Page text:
Harlequin Manga: Angus’s Lost Lady and The Seduction Bid

Although I’ve read a bit of manga on the Kindle app for my iPad, I haven’t actually read any manga on my newest toy – a Kindle Paperwhite. When I discovered that there were actually several Harlequin manga for sale for .99 cents on amazon, I wasted no time in purchasing them. I was particularly interested in these two titles, because I’d previously read another title adapted by Kazuko Fujita, Sale or Return Bride. I tend to assume that the art for these Harlequin adaptations is going to be fairly rushed, but either Fujita’s art is among the best that I’ve seen in a Harlequin manga. Her character designs are attractive, and she manages to convey a great deal of nuance in their facial expressions, with the end result that she ends up elevating the stories in these volumes. Backgrounds are sparse, and if you read Fujita’s manga one after the other you will notice that she only draws one basic hero, but she does draw him very well.

Buying Harlequin manga on the Kindle is a bit confusing because there are multiple editions for each title, but I’m linking to the editions that I bought and read here.

Angus’s Lost Lady by Kazuko Fujita and Marie Ferraella

Angus’s Lost Lady is the story of a PI and single father named Angus who is surprised to see a woman with with a lost shoe and amnesia on his doorstep. The only clue to her identity is the fact that she’s clutching his business card, but she hasn’t met him before. She has a head injury as a result from being grazed by a bullet. Since this is a romance manga Angus promptly moves the lost woman into his apartment, introducing her to his daughter Vikki and trying to jog her memory by giving her a phonebook to read. The woman decides to adopt the name Rebecca. Rebecca and Angus investigate her accident and missing memories, and along the way struggle with their attraction for each other. The old “woman in danger with amnesia” is not a novel plot device, but Fujita does a good job portraying the chemistry between Angus and Rebecca, and Rebecca isn’t as simpering and weak as many Harlequin amnesia ladies usually are.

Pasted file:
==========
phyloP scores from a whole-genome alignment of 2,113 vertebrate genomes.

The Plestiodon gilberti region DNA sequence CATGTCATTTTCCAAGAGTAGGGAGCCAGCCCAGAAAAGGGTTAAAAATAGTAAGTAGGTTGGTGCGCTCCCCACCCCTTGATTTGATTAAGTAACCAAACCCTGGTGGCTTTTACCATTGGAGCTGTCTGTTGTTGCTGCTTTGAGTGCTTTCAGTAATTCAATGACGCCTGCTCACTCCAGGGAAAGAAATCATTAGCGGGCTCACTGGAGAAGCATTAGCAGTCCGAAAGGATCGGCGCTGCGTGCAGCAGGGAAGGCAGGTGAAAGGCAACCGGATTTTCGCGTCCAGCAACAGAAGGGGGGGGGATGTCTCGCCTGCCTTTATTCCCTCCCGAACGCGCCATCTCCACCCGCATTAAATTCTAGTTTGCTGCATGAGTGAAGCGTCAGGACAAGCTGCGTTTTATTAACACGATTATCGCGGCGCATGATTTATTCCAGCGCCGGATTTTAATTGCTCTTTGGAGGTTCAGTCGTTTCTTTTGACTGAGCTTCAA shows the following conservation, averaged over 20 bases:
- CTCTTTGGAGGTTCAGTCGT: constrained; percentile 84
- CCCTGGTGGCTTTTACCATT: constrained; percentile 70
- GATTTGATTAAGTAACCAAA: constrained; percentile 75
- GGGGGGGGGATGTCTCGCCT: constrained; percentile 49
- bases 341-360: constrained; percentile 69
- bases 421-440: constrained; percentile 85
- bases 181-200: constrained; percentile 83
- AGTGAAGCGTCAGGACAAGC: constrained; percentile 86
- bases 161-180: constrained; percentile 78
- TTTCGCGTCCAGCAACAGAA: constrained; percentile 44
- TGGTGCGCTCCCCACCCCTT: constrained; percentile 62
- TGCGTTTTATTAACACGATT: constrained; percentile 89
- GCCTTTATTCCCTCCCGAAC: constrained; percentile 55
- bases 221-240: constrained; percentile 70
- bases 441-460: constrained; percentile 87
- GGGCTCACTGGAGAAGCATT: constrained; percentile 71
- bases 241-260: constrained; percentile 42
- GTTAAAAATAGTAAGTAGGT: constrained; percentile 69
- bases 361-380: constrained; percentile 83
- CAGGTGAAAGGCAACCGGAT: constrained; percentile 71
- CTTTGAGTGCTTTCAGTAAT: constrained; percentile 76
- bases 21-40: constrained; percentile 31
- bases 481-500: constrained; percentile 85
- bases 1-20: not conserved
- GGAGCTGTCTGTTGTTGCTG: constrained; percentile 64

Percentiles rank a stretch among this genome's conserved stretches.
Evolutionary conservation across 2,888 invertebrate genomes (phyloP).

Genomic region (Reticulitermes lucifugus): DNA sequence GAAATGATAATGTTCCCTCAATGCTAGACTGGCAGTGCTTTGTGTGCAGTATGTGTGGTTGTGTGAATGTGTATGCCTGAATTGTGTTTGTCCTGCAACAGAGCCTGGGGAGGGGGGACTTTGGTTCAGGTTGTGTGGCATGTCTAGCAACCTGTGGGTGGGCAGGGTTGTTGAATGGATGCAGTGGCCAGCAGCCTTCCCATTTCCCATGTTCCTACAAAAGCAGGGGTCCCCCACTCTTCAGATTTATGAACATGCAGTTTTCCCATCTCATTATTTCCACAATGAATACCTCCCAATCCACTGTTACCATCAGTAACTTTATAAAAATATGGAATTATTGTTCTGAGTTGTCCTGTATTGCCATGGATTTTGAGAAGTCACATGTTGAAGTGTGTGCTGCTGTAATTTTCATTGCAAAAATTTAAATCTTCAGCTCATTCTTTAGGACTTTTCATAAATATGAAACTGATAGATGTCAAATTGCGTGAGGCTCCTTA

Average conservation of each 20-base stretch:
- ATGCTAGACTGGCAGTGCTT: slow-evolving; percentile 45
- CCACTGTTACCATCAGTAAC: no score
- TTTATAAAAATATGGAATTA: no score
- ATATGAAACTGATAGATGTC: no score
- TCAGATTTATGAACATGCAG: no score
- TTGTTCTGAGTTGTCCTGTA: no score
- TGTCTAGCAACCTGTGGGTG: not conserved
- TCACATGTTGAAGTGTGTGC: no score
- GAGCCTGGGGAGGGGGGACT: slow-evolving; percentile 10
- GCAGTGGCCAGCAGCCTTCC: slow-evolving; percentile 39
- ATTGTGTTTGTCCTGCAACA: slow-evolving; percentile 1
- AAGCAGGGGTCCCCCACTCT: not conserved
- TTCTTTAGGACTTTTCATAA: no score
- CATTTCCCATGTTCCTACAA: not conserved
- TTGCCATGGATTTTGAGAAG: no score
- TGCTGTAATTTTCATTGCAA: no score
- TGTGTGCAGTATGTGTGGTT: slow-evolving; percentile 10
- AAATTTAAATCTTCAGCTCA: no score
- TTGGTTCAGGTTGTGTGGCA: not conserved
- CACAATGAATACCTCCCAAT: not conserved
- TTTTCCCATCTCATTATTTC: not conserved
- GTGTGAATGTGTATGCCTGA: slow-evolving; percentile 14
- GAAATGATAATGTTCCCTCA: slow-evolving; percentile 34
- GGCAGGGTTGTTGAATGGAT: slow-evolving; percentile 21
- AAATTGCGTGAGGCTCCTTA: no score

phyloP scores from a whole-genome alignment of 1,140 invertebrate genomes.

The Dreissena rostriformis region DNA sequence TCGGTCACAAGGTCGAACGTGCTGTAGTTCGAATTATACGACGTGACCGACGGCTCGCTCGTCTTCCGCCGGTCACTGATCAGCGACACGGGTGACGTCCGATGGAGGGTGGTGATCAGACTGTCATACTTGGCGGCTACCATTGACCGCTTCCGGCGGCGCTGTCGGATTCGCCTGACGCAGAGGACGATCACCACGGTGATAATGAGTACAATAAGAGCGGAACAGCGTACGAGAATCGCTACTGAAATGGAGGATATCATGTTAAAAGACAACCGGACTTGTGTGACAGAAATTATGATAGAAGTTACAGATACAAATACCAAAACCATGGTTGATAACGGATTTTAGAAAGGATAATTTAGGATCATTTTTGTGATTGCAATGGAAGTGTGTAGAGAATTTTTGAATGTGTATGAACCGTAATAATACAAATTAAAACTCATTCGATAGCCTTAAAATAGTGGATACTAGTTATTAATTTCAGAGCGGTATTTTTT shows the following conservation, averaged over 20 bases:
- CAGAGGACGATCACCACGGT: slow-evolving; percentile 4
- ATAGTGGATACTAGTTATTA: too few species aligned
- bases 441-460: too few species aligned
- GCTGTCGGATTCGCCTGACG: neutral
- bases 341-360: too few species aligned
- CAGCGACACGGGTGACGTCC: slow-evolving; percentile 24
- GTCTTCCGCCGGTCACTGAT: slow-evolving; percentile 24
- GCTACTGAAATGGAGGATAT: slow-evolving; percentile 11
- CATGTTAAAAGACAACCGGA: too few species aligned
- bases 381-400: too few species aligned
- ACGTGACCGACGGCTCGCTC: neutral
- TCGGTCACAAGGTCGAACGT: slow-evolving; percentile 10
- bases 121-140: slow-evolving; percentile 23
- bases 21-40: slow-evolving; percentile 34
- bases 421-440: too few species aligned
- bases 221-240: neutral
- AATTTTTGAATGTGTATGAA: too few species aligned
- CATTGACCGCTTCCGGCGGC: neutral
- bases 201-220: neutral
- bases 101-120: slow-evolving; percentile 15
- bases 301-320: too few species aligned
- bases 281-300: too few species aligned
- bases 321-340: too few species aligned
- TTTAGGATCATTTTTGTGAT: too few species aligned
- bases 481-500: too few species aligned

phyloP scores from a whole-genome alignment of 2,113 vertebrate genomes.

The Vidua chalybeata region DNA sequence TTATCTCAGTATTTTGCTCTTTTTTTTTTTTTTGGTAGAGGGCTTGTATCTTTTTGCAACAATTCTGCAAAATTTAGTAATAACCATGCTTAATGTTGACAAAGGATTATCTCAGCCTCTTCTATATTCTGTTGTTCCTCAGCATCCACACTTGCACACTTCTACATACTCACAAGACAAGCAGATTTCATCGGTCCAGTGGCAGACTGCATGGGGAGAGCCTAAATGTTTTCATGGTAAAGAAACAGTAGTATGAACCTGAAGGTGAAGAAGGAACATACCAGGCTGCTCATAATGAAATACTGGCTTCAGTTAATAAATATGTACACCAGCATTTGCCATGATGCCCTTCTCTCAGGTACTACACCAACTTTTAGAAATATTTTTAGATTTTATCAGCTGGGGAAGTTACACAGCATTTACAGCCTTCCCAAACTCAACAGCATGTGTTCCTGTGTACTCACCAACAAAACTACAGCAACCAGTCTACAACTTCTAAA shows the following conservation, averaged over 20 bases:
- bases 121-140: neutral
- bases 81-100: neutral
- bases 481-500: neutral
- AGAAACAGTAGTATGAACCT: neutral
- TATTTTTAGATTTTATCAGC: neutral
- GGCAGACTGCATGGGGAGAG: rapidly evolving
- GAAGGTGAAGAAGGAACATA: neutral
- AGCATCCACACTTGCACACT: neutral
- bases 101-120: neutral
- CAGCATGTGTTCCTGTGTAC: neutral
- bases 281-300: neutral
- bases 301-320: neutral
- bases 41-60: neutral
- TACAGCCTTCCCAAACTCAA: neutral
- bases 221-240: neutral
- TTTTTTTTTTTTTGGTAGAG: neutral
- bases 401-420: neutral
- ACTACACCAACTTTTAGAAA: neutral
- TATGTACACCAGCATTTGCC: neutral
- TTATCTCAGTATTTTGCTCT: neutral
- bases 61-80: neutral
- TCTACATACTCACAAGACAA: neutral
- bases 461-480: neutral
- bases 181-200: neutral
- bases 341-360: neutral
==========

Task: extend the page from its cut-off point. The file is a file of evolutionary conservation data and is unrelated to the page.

The Seduction Bid by Kazuko Fujita and Amanda Browning

Perhaps it is due to my own anger management issues, but I generally enjoy it when women in romance manga yell a lot. In this case, the heroine of The Seduction Bid barges into an office and starts to chew out an incredibly handsome man who she thinks is an unscrupulous reporter for a local tabloid. Carrie is determined to defend one of her friends from scandal. While she is momentarily distracted by the stormy grey eyes of the man she is yelling at, she ends up storming out of the office ranting about “garbage journalism”. The man with the mysterious grey eyes decides that he wants to be yelled at forever and vows to marry her. Later, as Carrie is hanging out at the house belonging to the parents of her late husband she is introduced to the object of her rant and he turns out to be Lance, cousin of the gutter journalist. Lance then proceeds to relentlessly pursue the reluctant Carrie, and his charm gradually begins to wear down her well developed defense mechanisms.

The attractive art makes these volumes a pleasure to read, and the stories are basically what you’d expect from Harlequin. Reading these on the Kindle was fine – the size of the manga to fit the Kindle screen is about what you’d see in a Japanese tankobon, and since the backgrounds of the manga weren’t particularly detailed, the smaller reading size for the manga didn’t make much of a difference. At only a dollar a pop, buying these is a no-brainer for anyone who enjoys Harlequin manga.

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